<<These ultra-tough BVDs would help protect soldiers and Marines from the low-angle explosions associated with landmines and improvised explosive devices (IEDs). Since the groin contains so many arteries - and since the need for mobility leaves the groin largely unprotected by traditional body armor - injuries to that area can quickly result in life-threatening blood loss or gruesome infections.>>

It could be a mixed blessing because it means that the operator doesn't have to pay as much attention as before.

With the prices they charge for some of the huge 500hp beasts, they should have IR detectors that disengage the throttle when a warm body is detected in the combine's path. Hell, my house PIR that turns on the yardlights can pick up cats and squirrels and cost $20. It would be interesting to catalog all the safety features that have appeared in the last 50 years. I'll bet almost every one of them was spurred by a death or maiming incident.
-- Bobby G.
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On Thu, 16 Feb 2012 08:13:50 -0500, Robert Green wrote:

I remember driving one of my uncles' combines aged about 13 (with him riding in the cab too) - that was a MF... google suggests it was likely an 860 with a 6-row head. Of course with all that metal behind the driver and the fact that they were rear-steer, they were quite interesting things to drive; rear visibility wasn't exactly the best! I seem to recall it being standard practice to always approach the combine from the front-left or front-right, i.e. out of the way of the cutting head but where the driver could easily see you.
No GPS or cell phones back then, of course, but I don't remember having radios either - not that it was possible to hear a damn thing in the cab anyway.
Hmm, fond memories of riding back to the stores in the full grain trailers, too - H+S probably doesn't allow that kind of thing these days :-)

Hard to do that and determine that it's a human being rather than all kinds of field critters trying to get out of the way, though.
I don't remember dead man switches on any of the farm equipment, only emergency stop switches - but maybe they have them these days.
The one that used to scare me was the potato riddler (possibly just a regional name for them?), for sorting out debris from the potatoes and knocking some of the dirt off - that was a huge clattering behemoth of a thing with open-chain drives, and workers would stick their hands into it to remove the bits that the machine had missed or to take out potatoes that were obviously no good before they made it onto the trailers.
cheers
Jules
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On 2/16/12 1:44 PM, Robert Green wrote:

Wheat is usually cut at about knee high or so. The grain is at the top of the plant. The actual ear of corn is about shoulder high or so depending on the variety and other factors. The corn heads strip the ear from the plant keeping most of the plant out of the combine. Critter pieces shouldn't be a problem for either. Soybeans are cut a couple inches off of the ground. I guess modern bean heads have automatic controls to tilt the head and raise or lower it as needed. There is an elevator nearby that processes food grade grain. I'm not sure what all is involved. I spend a lot of time in fields. It's very seldom that I surprise an animal. One time I was walking through a grass waterway and almost stepped on a skunk. One more step and life would've been most unpleasant. I doubt animals are too concerned about farm equipment. It travels in predictable lines and makes plenty of noise. Only the very young ones would be in trouble during field operations. Most farmers in my area are using some sort of conservation farming practice. They don't tear up the ground like they did when my Dad was farming.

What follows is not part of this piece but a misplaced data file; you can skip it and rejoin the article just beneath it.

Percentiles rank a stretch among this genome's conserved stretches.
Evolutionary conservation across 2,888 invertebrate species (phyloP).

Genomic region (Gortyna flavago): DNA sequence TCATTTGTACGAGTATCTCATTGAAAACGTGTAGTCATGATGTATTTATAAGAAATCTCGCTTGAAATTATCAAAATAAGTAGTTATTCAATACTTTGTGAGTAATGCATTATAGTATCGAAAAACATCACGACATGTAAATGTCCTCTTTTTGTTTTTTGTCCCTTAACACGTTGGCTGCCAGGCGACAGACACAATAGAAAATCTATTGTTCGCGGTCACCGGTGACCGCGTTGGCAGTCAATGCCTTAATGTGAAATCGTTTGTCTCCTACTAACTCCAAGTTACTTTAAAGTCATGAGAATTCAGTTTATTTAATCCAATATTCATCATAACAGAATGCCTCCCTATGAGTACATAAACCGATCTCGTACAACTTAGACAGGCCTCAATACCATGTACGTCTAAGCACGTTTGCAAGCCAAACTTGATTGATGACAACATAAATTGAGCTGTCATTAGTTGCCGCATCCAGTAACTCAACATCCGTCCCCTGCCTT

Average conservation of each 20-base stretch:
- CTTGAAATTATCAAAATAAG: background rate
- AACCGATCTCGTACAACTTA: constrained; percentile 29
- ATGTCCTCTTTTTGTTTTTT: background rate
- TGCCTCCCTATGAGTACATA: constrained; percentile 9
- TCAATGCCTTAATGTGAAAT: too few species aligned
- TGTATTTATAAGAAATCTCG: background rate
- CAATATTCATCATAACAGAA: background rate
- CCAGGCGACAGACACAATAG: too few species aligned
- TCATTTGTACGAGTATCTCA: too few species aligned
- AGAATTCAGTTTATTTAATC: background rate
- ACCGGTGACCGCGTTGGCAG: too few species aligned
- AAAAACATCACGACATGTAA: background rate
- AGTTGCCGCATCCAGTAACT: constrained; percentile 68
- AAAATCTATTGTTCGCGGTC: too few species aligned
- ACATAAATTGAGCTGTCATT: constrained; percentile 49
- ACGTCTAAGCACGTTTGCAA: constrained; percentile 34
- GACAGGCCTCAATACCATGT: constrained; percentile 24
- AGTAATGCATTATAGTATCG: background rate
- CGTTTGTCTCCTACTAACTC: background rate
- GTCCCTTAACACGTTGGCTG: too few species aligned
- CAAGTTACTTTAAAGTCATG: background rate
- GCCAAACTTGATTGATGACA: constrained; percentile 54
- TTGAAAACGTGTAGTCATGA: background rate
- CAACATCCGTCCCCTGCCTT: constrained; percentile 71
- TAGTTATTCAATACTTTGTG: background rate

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Robert Green wrote:

Ah, but what if your field is infested with corn-husker rodents or Wheat Thiner weasels?
Machine stops. You dismount and shoo off the rodent. Climb back aboard and restart. Travel ten feet, rinse and lather.
Maybe there could be an attachement, like a loud horn, to scare away the obstacle?
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A few, perhaps. It didn't take long for organized crime to take over unions (NOT a good thing).

I think it's wrong to meddle in the family. It's *certainly* wrong for the federal government to do it.

Que Randy Newman...
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It is interesting to note that constantly being mentioned as the cause of an accident is "lack of training" much more frequently than the fact that a child is DOING the task. The problem appears to be that with youth and inexperience one does not have the ability to 'self- train', concluding then that a child is incapable of safely performing a task. NOT!
Regarding safety education, I am very happy, and lucky, that my father ALWAYS told me to "picture what can go wrong" Example, starting with simple tasks like using an axe: miss your swing, hit your leg, position your limbs out of harm's way; or, grinding wheel: things fly off it.you can get 'grabbed, wedged, pinched' by it, loose things pulled into it, and worst, the wheel could shatter throwing pieces. Thus, I learned to NEVER stand in the plane of a turning wheel, keep my clothes away, and to make certain fingers can't get caught and wedged by a turning wheel. He taught me a very useful, transferrable form of safety education, useable everywhere. He never said, don't stand here, don't do such and such - a truly limited in value rote form of safety education. As a result of this education, and in spite of doing some of the most stupid activities - flame throwers, home- made gunpowder, zip guns, handgun silencers, etc, etc I still have all fingers and toes, and sight and hearing intact. Mental faculties are still being questioned by spouse.
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Exploding gun barrel, or backfire can happen to the best. One year in the Olympics the shooter's gun backfired and blinded him! Really a terrible accident. Wasn't covered much on the news, though.